Friday, April 16, 2010

NHibernate Get<T> vs Load<T> and sub types

Here’s some interesting NHibernate behaviour that’s been tripping me up. Say we have a base class ‘Content’ and a sub class ‘Menu’, the following tests pass:

[Test]
public void Get_returns_a_proxy_of_the_correct_type()
{
    InSession(session =>
    {
        var content = session.Get<Content>(menu1Id);
        var menu = content as Menu;
        menu.ShouldNotBeNull("menu is null");
    });
}

[Test]
public void Load_does_not_get_return_a_proxy_of_the_correct_type()
{
    InSession(session =>
    {
        var content = session.Load<Content>(menu1Id);
        var menu = content as Menu;
        menu.ShouldBeNull();
    });
}

That’s right, don’t expect ‘as’ to work on lazily loaded entities.

Get eagerly loads, so it runs some SQL against the database:

SELECT 
    content0_.ContentId as ContentId15_0_, 
    content0_.Name as Name15_0_, 
    content0_.Position as Position15_0_, 
    content0_.IsActive as IsActive15_0_, 
    content0_.UrlName as UrlName15_0_, 
    content0_.ParentContentId as ParentCo7_15_0_, 
    content0_.ContentTypeId as ContentT8_15_0_, 
    content0_.Controller as Controller15_0_, 
    content0_.Action as Action15_0_, 
    content0_.Text as Text15_0_, 
    content0_.ContentType as ContentT2_15_0_ 
FROM "Content" content0_ 
WHERE content0_.ContentId=@p0;@p0 = 1 [Type: Int32 (0)]

This includes the discriminator column, ContentType, so NHibernate knows that this item should be created as a menu.

Load, lazy loads, so for this example no SQL is run against the database. The only thing NHibernate knows about this entity is that we’ve asked for ‘Content’ via the type parameter of the Load method, so it returns a proxy class that inherits from Content. When we use the ‘as’ operator to cast it to a menu it fails (returns null).

Interestingly, the type is still incorrect after we examine some properties so that the proxy is populated with a call to the db:

[Test]
public void Type_is_not_correct_after_the_entity_loaded()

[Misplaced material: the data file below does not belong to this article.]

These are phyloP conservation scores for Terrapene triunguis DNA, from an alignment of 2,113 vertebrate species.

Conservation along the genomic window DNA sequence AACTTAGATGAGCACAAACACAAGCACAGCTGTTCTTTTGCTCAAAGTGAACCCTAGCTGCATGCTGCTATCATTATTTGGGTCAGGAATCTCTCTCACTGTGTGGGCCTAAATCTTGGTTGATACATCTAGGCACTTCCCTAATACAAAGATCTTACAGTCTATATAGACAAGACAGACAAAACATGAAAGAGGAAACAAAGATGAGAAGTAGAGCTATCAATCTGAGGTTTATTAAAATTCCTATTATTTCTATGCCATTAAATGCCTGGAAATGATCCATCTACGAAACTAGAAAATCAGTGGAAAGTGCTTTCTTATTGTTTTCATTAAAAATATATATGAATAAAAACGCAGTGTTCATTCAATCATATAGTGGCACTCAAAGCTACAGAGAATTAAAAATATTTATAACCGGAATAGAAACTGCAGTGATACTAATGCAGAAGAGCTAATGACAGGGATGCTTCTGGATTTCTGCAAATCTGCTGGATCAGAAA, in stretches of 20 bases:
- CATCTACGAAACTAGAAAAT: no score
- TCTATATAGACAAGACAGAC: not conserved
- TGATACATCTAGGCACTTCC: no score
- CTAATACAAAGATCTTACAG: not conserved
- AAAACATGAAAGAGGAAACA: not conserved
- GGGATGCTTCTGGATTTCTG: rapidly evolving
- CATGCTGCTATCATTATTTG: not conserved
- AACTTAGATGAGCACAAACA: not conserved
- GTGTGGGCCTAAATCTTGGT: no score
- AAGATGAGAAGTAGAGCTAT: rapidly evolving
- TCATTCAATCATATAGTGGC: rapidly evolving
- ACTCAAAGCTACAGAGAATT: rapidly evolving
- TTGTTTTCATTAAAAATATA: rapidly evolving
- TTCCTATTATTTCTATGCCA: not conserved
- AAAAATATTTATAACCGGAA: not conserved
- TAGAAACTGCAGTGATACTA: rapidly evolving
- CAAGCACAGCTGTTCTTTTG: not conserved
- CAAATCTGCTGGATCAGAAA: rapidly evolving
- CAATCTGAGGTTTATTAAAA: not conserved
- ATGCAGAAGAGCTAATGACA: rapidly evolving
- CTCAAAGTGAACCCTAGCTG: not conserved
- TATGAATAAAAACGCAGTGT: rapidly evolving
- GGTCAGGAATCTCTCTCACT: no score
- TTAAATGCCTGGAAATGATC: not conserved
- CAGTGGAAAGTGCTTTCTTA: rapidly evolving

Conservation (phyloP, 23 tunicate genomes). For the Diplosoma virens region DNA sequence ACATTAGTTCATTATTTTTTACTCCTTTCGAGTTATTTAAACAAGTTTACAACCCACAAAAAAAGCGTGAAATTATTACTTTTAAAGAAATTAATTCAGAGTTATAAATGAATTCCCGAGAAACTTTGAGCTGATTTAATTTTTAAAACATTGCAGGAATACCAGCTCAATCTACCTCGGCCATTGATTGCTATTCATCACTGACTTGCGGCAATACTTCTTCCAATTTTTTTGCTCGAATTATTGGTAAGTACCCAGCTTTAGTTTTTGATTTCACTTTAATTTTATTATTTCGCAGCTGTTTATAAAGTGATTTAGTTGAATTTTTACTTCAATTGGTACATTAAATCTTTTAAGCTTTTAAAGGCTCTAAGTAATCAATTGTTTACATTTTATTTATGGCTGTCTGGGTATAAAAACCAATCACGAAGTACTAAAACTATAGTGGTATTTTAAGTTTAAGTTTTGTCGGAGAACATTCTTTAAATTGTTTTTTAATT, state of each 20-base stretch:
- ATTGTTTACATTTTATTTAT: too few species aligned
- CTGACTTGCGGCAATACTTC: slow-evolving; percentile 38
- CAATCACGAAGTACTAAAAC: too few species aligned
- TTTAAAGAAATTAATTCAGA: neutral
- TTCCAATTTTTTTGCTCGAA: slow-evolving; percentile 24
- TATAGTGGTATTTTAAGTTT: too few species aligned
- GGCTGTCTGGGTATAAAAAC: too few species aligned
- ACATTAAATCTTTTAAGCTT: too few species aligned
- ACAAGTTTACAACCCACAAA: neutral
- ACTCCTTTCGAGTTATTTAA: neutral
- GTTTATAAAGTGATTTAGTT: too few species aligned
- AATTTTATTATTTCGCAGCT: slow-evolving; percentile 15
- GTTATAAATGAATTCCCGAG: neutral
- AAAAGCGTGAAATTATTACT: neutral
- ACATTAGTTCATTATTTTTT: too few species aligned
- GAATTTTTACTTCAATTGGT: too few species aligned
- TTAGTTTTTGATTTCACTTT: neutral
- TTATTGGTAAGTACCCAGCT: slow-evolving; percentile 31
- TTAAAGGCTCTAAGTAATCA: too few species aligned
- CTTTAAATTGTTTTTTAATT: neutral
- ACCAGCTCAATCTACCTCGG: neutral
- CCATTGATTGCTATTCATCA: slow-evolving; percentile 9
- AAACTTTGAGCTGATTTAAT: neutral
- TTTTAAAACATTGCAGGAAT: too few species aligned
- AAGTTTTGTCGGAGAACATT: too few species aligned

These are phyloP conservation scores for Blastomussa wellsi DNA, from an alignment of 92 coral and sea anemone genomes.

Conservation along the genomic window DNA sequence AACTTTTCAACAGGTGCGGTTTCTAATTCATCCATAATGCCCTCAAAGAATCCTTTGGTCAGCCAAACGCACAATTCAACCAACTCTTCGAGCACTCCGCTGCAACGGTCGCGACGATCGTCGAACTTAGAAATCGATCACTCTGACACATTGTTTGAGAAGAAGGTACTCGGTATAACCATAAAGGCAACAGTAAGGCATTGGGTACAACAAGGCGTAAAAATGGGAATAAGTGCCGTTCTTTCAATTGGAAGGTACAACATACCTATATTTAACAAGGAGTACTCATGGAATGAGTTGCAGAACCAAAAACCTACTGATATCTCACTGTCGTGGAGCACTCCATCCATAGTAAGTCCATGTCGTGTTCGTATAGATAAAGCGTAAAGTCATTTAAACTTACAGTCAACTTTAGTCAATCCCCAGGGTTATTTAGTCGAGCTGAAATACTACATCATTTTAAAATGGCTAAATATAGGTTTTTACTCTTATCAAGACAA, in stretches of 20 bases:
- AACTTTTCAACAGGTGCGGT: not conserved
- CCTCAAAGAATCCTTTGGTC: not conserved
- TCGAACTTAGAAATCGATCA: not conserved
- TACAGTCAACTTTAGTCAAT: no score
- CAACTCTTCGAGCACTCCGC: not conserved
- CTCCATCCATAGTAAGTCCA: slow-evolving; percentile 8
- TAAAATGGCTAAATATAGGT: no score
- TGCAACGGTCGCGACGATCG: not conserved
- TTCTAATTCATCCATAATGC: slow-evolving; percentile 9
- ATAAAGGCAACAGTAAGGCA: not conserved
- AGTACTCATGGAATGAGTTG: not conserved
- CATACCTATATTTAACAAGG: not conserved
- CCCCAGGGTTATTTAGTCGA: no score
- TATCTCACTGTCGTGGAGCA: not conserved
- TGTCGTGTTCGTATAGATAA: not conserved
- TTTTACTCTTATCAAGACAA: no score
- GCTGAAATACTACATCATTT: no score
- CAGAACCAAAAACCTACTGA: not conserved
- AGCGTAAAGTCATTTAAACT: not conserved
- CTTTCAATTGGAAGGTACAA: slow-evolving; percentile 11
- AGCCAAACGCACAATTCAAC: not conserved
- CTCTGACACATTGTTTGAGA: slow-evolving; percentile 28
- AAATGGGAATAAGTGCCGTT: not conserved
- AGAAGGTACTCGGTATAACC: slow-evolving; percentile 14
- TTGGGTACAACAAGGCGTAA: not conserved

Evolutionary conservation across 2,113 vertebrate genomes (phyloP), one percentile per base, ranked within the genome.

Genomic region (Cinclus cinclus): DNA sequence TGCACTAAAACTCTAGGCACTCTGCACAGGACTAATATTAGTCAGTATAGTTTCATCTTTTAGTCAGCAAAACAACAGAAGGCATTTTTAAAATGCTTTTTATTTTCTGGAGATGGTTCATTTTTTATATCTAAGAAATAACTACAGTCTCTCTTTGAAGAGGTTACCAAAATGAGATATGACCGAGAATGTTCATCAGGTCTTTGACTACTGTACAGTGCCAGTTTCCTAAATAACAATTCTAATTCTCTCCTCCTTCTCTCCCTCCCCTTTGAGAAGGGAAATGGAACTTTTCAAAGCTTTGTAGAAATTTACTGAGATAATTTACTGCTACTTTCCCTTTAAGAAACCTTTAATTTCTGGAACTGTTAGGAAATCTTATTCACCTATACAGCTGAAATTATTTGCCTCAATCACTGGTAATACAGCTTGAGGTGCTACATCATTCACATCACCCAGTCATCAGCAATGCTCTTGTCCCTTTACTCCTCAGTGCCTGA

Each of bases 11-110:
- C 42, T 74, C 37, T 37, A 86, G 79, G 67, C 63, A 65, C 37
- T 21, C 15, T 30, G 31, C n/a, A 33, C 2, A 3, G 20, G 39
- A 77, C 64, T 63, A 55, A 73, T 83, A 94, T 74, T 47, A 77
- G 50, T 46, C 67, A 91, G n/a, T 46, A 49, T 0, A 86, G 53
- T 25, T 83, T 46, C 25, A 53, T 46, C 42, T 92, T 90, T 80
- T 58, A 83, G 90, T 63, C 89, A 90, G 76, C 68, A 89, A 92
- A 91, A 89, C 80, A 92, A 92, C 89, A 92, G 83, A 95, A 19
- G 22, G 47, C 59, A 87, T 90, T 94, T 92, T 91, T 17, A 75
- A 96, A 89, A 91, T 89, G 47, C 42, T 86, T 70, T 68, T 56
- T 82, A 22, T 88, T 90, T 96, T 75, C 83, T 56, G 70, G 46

{
    InSession(session =>
    {
        var content = session.Load<Content>(menu1Id);
        Console.WriteLine(content.Name);
        var menu = content as Menu;
        menu.ShouldBeNull();
    });
}

Event though this test causes the select statement to be executed against the DB to populate the entity, the proxy is still of type Content.

So rather than using the ‘as’ operator, I’ve implemented my own CastAs<T> extension method that understands NHibernate proxies:

public static class CastExtensions
{
    public static T CastAs<T>(this object source) where T : class
    {
        if(source is INHibernateProxy)
        {
            var type = NHibernateUtil.GetClass(source);
            if (type != typeof (T))
            {
                throw new ApplicationException(string.Format("Cannot cast {0} to {1}", type.Name, typeof (T).Name));
            }

            return ((INHibernateProxy) source).HibernateLazyInitializer.GetImplementation() as T;
        }
        return source as T;
    }
}

Now the we get the correct sub type:

[Test]
public void Use_CastAs_to_cast_lazy_loaded_entities()
{
    InSession(session =>
    {
        var content = session.Load<Content>(menu1Id);
        Console.WriteLine(content.GetType().Name);
        var menu = content.CastAs<Menu>();
        menu.ShouldNotBeNull();
    });
}

Update

As Mookid pointed out in the comments, doing this kind of casting, especially of domain classes, is a code smell. What I should be doing instead is using polymorphism or the visitor pattern. Please read his post below which is a very cool alternative take on the problem:

http://mookid.dk/oncode/archives/991

7 comments:

mookid said...

Interesting post, and definitely an interesting solution you got there.

I do think, however, that the need to downcast is a code smell that should generally be avoided - either with polymorphism or by using a visitor.

That way, you can be sure that your code will fail to compile instead of getting nasty InvalidCastExceptions at runtime.

Mike Hadlow said...

mookid,

That's a very good point. I should probably revisit the code that drove this post :)

Anonymous said...

@mookid (or anyone else!), I agree about the bad smell. The is statement is similar. My question is how could a visitor help? I'm probably missing something obvious.

mookid said...

The visitor pattern allows code outside of the inheritance hierarchy to handle subclasses individually in a "safe" way - i.e. you get a compilation error if you fail to implement the logic handling one of the subclasses.

I wrote some stuff about the exact same problem as Mike was having here, including an example implementation of a visitor.

Mike Hadlow said...

mookid,

Great post, I've updated this post to point to it, I hope you don't mind.

Paul Cowan said...

I think the Visitor pattern is overkill for this situation.

Why not have an

abstract Type UnderlyingType{get;}

property that you override in the subclass.

Surely this is more than adequate without the need to spawn classes?

Sandor Drieenhuizen said...

Nice post. I agree that using type casting should be avoided if possible though.

I'd like to add that the type comparison should take inheritance into account. For instance, if I try to cast a proxy of B to A, the code currently bails out because type A != B. Replace the line with this to fix that:

if (!typeof(T).IsAssignableFrom(type))